Looking for another way to waste scarce writing time with social media? Look no further than Pinterest. The claims: It's easier to use and less time-consuming than other social media tools. It's a great way to find women readers. But other experts claim Pinterest is a waste of time. This article offers a quick overview and brief guide to getting started with Pinterest
I) Pinterest for Writers: Pros and Cons
1) Easy to Use
- I created a profile and started adding images from my blog pages and Youtube within 15 minutes. Yes, it's pretty quick to get started. After you add images, you write short descriptions of them -- no blogging or Tweeting.
2) Less Time-Consuming: Hmmm
- Pinterest has a free browser button/add-on called Pin It, which lets you surf the Web and pin Web pages. A time-saver.
- But, I could not find a free tool that lets you preschedule posts, or Pins, as a Pinterest calls them. A prescheduling tool called Viraltag has a 14-day trial period but then costs $5 a month. (Facebook has a prescheduling tool for business pages and a tool called Hootsuite provides free prescheduling for Twitter and Facebook and Linked In.)
3) Popular: If women are your audience
Pinterest has a large user base and experts claim they spend on average more time on the site (16 minutes) than Facebook users (12 minutes) or Twitter users (3 minutes.) Youtube visitors spend the most time of any social media platform (more than 16 minutes).
4) Popular with Women
- Pinterest: 84% women
- Google+ 70% male
- Linked In is also dominated by men.
*source: same Business Insider article cited above as well as Pinterest's own numbers.
5) Other Gripes
- You can get sued for appropriating copyrighted images. (Common sense suggestions for avoiding the slammer down below.)
- If men are your audience, this may not be worth your time. When I asked Pinterest to suggest content for me, it was mainly women's clothes, cookie recipes, and advice for raising children.
|Content Pinterest recommended for me, a single, bald guy on a low-carb diet.|
II) Getting Started
How it Works:
Pinterest is a digital scrapbook that lets you post images to a page you create on their site. First you create a profile. You follow people. People follow you. You can post images from your own blog or other people's sites.
|Creating a profile was quick, but for some reason Pinterest could not verify my Website, even after I followed the instructions.|
|Installing the free Pin It button on your browser can save time populating your Pinterest page.|
|Setting up my page and adding Pins (links) was pretty quick. You'll want to add captions to your Pins. Pinterest captures links to pages you've pinned. I've divided my Pinterest page into different topics, or Boards.|
III) Strategies for WritersHere are a list of tips and strategies that seemed worth trying. For writers, tips tend to be focused on posting great stuff. Note: I have not tried these out and cannot vouch for their effectiveness.
1) What to Pin
- Your own: photos, blog posts, Youtube videos, audio, Powerpoint presentations saved to Slideshare. More on this.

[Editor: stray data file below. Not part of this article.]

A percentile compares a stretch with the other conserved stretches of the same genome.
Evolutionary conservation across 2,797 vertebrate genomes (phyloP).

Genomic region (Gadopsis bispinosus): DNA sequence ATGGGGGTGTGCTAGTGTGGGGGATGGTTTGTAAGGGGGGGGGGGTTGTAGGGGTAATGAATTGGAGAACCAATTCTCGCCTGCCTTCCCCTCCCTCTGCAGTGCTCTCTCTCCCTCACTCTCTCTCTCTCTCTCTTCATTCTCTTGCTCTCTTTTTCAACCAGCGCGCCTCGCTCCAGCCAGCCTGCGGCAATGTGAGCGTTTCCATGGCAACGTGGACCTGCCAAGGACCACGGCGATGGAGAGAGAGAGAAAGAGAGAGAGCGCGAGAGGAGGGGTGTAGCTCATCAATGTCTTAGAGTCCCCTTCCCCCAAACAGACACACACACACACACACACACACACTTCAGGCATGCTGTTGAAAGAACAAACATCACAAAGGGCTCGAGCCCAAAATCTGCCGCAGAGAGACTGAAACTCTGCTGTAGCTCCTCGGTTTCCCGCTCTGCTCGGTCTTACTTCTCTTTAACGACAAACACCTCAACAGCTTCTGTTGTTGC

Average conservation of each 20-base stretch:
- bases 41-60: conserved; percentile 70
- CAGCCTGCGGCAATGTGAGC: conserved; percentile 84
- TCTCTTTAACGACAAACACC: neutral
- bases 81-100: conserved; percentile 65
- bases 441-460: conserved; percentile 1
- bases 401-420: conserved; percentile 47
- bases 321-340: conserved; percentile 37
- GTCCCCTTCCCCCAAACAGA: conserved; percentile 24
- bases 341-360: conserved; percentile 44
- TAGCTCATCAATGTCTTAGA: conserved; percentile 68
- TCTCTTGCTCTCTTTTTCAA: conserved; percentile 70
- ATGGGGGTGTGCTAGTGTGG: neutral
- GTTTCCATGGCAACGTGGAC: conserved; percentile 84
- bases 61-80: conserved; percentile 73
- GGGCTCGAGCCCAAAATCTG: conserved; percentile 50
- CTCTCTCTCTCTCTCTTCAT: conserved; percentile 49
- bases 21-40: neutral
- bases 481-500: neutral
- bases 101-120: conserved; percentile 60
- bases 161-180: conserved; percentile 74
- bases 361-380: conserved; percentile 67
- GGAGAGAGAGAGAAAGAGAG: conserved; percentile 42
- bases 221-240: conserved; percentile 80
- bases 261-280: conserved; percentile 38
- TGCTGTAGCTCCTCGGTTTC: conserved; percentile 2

- Other peoples' images etc: As with all social media, people will tune you out if you're just flogging your own stuff.
2) Don't Pin Hundreds of Things at once
Unfortunately, I couldn't find a prescheduling tool, so you'll have to spend some pinning images regularly.
3) If you Pin a book cover, get the image from a page selling the book or a page with a review of the book. More on this. Pin your own book covers -- if you have a book. And create a Pinterest page, or Board, for your friends' books.
4) Create a Pinterest Board for writers similar to yours The old, "if you liked these folks, you'll like me."
5) Create a Board for characters in your novel, destinations mentioned in your travel blog, other background you've used in your writing.
6) Use Powerpoint to create slides that include original tips that link back to your own blog posts.
IV) Copyright IssuesIf you Google "Pinterest," you'll find scary articles written by lawyers. If I get sued, I don't have much worth taking, except for maybe my vintage car.
|The babe magnet|
You may have more to lose -- and you're a writer, so respecting the rights of other artists is worth a little effort.
Some common sense:
- Use photos and images you've created
- Use photos of actors, book covers, and other publicity seekers, particularly if the images are popular online.
- If a site has a button encouraging your to pin or embed their images, you should be OK.
- If you're using other people's art, include a link to the artist's site or the original piece of art. (Be sure to find the artist's link -- not just the link to a site that stole it from the artist.)
- In my blog, I use images from Creative Commons that are free for public use. I always include a link to the artist. For Pinterest, I'll cite the artist and include a link in the Pin's description.
- A clever way to attribute the image: "I found this picture on (artist's site) and it reminded me of (link to something you've written or want to promote)
Mercifully short, plain English discussions on Pinterest and copyright.
- From Possesocialmedia
- From Jane Friedman
V) More Pinterest Tips
- 12 Pinterest Tools
- 12 Tips from Writer.Ly
- Pinterest Strategies from The Book Designer Web site.
- Tips from agent Rachel Gardner
- Tips from an agent's guest-post on Janefriedman.com
- My barren Pinterest page
Top image attribution: By Pinterest-Anti-Christ (Own work) [CC-BY-SA-3.0], via Wikimedia Commons